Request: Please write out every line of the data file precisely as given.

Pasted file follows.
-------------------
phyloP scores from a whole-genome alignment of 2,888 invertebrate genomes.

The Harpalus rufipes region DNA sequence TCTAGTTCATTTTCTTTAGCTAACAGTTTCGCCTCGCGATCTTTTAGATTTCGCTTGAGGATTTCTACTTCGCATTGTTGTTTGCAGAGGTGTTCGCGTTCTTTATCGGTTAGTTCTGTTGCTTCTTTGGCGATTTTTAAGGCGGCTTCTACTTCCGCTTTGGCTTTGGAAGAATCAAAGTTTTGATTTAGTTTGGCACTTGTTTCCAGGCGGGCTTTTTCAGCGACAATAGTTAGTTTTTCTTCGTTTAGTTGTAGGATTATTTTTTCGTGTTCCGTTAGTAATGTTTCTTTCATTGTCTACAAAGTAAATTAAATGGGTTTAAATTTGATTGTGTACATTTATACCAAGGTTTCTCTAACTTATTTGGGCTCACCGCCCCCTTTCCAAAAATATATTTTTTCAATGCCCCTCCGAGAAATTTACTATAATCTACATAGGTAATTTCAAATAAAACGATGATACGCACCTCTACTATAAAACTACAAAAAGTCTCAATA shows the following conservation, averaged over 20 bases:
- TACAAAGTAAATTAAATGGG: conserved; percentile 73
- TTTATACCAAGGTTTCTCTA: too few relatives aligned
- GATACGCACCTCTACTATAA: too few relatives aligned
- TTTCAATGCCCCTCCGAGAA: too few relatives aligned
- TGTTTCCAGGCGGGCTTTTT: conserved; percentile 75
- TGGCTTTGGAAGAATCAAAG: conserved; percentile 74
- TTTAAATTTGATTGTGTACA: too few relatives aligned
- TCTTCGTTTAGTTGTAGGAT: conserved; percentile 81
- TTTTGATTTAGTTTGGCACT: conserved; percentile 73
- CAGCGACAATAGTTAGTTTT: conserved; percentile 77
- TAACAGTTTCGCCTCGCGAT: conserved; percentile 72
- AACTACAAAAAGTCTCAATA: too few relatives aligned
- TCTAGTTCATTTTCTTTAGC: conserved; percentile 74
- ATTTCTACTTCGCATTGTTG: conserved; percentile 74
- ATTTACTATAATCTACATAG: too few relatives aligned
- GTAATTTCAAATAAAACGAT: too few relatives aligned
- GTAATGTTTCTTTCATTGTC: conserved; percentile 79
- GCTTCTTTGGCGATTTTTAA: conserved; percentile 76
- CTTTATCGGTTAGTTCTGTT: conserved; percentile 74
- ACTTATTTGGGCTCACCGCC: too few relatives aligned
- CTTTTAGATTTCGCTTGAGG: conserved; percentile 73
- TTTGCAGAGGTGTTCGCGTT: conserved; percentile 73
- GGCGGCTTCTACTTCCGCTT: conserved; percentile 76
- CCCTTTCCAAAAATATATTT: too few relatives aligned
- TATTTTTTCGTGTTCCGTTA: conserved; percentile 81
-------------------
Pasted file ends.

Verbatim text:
phyloP scores from a whole-genome alignment of 2,888 invertebrate genomes.

The Harpalus rufipes region DNA sequence TCTAGTTCATTTTCTTTAGCTAACAGTTTCGCCTCGCGATCTTTTAGATTTCGCTTGAGGATTTCTACTTCGCATTGTTGTTTGCAGAGGTGTTCGCGTTCTTTATCGGTTAGTTCTGTTGCTTCTTTGGCGATTTTTAAGGCGGCTTCTACTTCCGCTTTGGCTTTGGAAGAATCAAAGTTTTGATTTAGTTTGGCACTTGTTTCCAGGCGGGCTTTTTCAGCGACAATAGTTAGTTTTTCTTCGTTTAGTTGTAGGATTATTTTTTCGTGTTCCGTTAGTAATGTTTCTTTCATTGTCTACAAAGTAAATTAAATGGGTTTAAATTTGATTGTGTACATTTATACCAAGGTTTCTCTAACTTATTTGGGCTCACCGCCCCCTTTCCAAAAATATATTTTTTCAATGCCCCTCCGAGAAATTTACTATAATCTACATAGGTAATTTCAAATAAAACGATGATACGCACCTCTACTATAAAACTACAAAAAGTCTCAATA shows the following conservation, averaged over 20 bases:
- TACAAAGTAAATTAAATGGG: conserved; percentile 73
- TTTATACCAAGGTTTCTCTA: too few relatives aligned
- GATACGCACCTCTACTATAA: too few relatives aligned
- TTTCAATGCCCCTCCGAGAA: too few relatives aligned
- TGTTTCCAGGCGGGCTTTTT: conserved; percentile 75
- TGGCTTTGGAAGAATCAAAG: conserved; percentile 74
- TTTAAATTTGATTGTGTACA: too few relatives aligned
- TCTTCGTTTAGTTGTAGGAT: conserved; percentile 81
- TTTTGATTTAGTTTGGCACT: conserved; percentile 73
- CAGCGACAATAGTTAGTTTT: conserved; percentile 77
- TAACAGTTTCGCCTCGCGAT: conserved; percentile 72
- AACTACAAAAAGTCTCAATA: too few relatives aligned
- TCTAGTTCATTTTCTTTAGC: conserved; percentile 74
- ATTTCTACTTCGCATTGTTG: conserved; percentile 74
- ATTTACTATAATCTACATAG: too few relatives aligned
- GTAATTTCAAATAAAACGAT: too few relatives aligned
- GTAATGTTTCTTTCATTGTC: conserved; percentile 79
- GCTTCTTTGGCGATTTTTAA: conserved; percentile 76
- CTTTATCGGTTAGTTCTGTT: conserved; percentile 74
- ACTTATTTGGGCTCACCGCC: too few relatives aligned
- CTTTTAGATTTCGCTTGAGG: conserved; percentile 73
- TTTGCAGAGGTGTTCGCGTT: conserved; percentile 73
- GGCGGCTTCTACTTCCGCTT: conserved; percentile 76
- CCCTTTCCAAAAATATATTT: too few relatives aligned
- TATTTTTTCGTGTTCCGTTA: conserved; percentile 81